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Critical Acclaim

Which television show doesn't (or didn't) get the love it deserves? Why do you think more people should know and love it as you do?

Answers (72)

  • Tru Calling! It was an interesting show, and the end of the last season was just beginning to show what kind of potential it had. Then it was taken off air. Boo. Also, although I know LOST does have a big fan base, I still think it should have more people loving on it! There is so much hidden between the lines that you can watch it a hundred times over and still find new things about it...
  • Ok. 2 shows I'm gonna talk about: 1. American Dreams. Aired on NBC. Was a TV drama about a family growing up in the 1960's. Brandy got me to watch it b/c Kelly Clarkson was on there. And I kept watching b/c I have an old hippie soul. I also love Brittany Snow. Dick Clark's (may he rest in peace) Band Stand was a big part of the show as well, and the show was produced by Dick Clark. The show aired for 3 seasons, and I was sad when it was cancelled. 2. V. Based on the movie, and short-lived 1980's series The visitors." About some half-human, half-lizard aliens who try to take over the world. I thought Morena Baccarin (who played the V High Commander Anna) was hot, and that got me hooked on the show. It only lasted 2 seasons. http://www.facebook.com/v I think both series deserve movies or final episodes, as both season finales were cliff-hangers. Same with "ALF" and "Out of this world." Yes, there are some sci-fi comedies I like. There's probably a lot more shows I could write about, but those are just a few.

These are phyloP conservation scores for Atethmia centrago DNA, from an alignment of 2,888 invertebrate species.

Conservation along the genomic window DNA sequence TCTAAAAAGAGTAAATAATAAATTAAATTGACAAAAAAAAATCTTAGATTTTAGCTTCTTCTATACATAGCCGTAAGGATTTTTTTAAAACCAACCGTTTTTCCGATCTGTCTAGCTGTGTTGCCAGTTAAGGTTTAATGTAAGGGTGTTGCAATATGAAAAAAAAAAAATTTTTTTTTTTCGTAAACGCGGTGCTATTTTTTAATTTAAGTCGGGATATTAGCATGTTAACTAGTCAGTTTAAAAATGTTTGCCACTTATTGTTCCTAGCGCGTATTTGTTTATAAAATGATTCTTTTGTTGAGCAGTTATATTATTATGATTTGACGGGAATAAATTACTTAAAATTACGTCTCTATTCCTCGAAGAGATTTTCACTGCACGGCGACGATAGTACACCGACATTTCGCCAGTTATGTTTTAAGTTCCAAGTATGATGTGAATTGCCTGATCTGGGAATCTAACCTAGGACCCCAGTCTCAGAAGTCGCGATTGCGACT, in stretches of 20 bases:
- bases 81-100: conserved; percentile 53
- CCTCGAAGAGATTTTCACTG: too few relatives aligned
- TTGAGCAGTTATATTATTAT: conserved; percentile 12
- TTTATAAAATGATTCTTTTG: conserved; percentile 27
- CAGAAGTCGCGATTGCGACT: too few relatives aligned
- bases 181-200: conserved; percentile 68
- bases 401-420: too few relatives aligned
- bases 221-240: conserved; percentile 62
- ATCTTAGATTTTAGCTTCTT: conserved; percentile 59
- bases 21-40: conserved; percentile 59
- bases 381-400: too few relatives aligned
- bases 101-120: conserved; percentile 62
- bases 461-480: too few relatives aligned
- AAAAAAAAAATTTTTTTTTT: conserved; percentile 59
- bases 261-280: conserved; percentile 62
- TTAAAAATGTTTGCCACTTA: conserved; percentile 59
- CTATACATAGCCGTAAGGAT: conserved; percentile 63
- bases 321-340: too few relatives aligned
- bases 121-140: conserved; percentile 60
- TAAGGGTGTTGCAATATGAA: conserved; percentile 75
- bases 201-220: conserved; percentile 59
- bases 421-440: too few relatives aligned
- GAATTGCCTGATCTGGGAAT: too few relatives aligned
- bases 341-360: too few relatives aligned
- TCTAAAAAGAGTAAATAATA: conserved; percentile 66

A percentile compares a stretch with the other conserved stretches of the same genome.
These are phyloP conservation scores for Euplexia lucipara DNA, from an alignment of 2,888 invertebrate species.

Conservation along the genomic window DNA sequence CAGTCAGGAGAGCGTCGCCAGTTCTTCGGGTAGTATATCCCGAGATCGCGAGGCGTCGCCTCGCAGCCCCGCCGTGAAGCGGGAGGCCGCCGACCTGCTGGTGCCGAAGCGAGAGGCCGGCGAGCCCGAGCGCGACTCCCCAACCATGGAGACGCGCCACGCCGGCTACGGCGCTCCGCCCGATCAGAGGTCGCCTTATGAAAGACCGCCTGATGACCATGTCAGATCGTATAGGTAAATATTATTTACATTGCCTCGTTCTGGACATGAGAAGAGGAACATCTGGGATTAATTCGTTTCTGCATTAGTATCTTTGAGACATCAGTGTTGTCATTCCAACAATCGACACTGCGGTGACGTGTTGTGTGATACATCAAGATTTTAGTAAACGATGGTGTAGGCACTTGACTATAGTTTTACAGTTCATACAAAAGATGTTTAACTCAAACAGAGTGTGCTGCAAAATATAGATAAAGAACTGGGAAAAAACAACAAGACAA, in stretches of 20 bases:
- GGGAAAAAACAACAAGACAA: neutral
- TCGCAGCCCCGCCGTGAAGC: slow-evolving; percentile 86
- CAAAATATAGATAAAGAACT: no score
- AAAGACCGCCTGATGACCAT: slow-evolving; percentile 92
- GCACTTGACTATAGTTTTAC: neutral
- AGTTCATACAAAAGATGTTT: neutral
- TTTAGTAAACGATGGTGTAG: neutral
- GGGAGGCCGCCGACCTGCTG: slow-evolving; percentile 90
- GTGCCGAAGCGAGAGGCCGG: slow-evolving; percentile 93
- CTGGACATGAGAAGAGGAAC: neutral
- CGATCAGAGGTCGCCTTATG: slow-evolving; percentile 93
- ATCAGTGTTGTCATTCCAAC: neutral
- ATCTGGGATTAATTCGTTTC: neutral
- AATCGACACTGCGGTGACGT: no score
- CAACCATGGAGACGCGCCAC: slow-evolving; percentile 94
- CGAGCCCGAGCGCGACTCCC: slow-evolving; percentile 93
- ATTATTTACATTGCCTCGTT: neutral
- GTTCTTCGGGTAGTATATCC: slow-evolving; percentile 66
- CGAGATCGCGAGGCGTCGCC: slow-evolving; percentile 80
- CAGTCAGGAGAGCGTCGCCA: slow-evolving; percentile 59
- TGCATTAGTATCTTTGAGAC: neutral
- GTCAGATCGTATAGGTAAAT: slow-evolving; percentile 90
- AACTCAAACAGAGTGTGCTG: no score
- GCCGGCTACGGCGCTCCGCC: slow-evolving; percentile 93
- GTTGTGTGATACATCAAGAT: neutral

• *finds the tallest rooftop and screams* FRINGE. Our world is full of some incredible unsolved mysteries. Where did the heads on Easter Island come from? What really happened at Area 51? Who kidnapped Lindbergh’s baby? Where is Atlantis? WHY IS NO ONE WATCHING FRINGE? Well, not no one is watching Fringe. It averages millions of viewers a week. Most of these people unfortunately don’t belong to Nielsen households (another mystery in itself—why are networks still relying on this archaic data?), but still. The sad truth of the matter is that viewership has steadily declined since it’s widely-successful first season. I (along with every other fan) blame Fox for its decline, moving the show around to different nights and ultimately throwing it into the dreaded 9 PM Friday night slot, where shows are notoriously sent “to die.” It also didn’t help me much that they moved it to the same time slot as my other favorite show, Supernatural. (And really, if anyone is not watching Fringe because they are watching SPN, they are granted exemption from this argument. :P) It’s won awards here and there, but like SPN, it’s been unjustifiably ignored by the Emmys. So not only are people not tuning into Fringe but continuing to watch reality show drivel, but Fringe and its incredible cast do not get the accolades they deserve for the quality entertainment they bestow upon us. The only thing I can say to people who don’t watch Fringe: You’re missing out. Terribly. It’s so difficult to write about what makes Fringe as special as it is, so I’ll just be plainly succinct: It’s phenomenally written. It’s creative and clever. It surprises you at every turn. It has a cast you love and care about fiercely. It makes your brain hurt, but in a good way that leaves you craving for more. It sucks you in. It’s addicting. You will never ever want it to end. I’d like to provide an easy resolution for this problem and say: “Go watch it. Now.” But...I really can’t. See, the problem with Fringe is that the storyline is so advanced and complex and up to its ears in its own mythology that if you turned it on today, well into season four, you’d basically be all o_____O the entire hour. Maybe you’d laugh at one of Walter’s comments or be charmed by Josh Jackson or morbidly delight in some gory gunk pooling from some poor victim’s every cavity, but you’ll be confused. Definitely. The only way to enjoy Fringe is from the very start. It may take you a while (or not!) to catch up (and would you make it in time? D:) and I’d be insanely envious of anyone who has almost 100 unseen episodes of Fringe to take in, but it’s worth it far more than I can preach here. Fringe needs to get a fifth season. If only a 13-ep truncated conclusion. It pains me that the writers of the show proclaim they have seven seasons of material and there’s no way the entirety of that will come to pass. All I can ask for is a proper ending to the greatest show I’ve ever watched. And wonder, wistfully, if there will ever come a show that will fill the void this one will eventually leave. Over at TV-Line, who keeps track of renewal statuses and gut-feelings: Fringe: A long-shot. Could go either way. A safe bet. A sure thing. Look at that! The little show that could! ;_; Now we must all be extremely patient and await the news...according to some direct sources, it should be coming real soon...this is so nerve-wracking...I just heard that they filmed two different endings for the last episode of season 4....ahhhhhh. Bugging out completely. I can’t live without this show. /O\ I can’t even wait the seven more hours till tonight’s new episode. #AcrossTheUniverse :)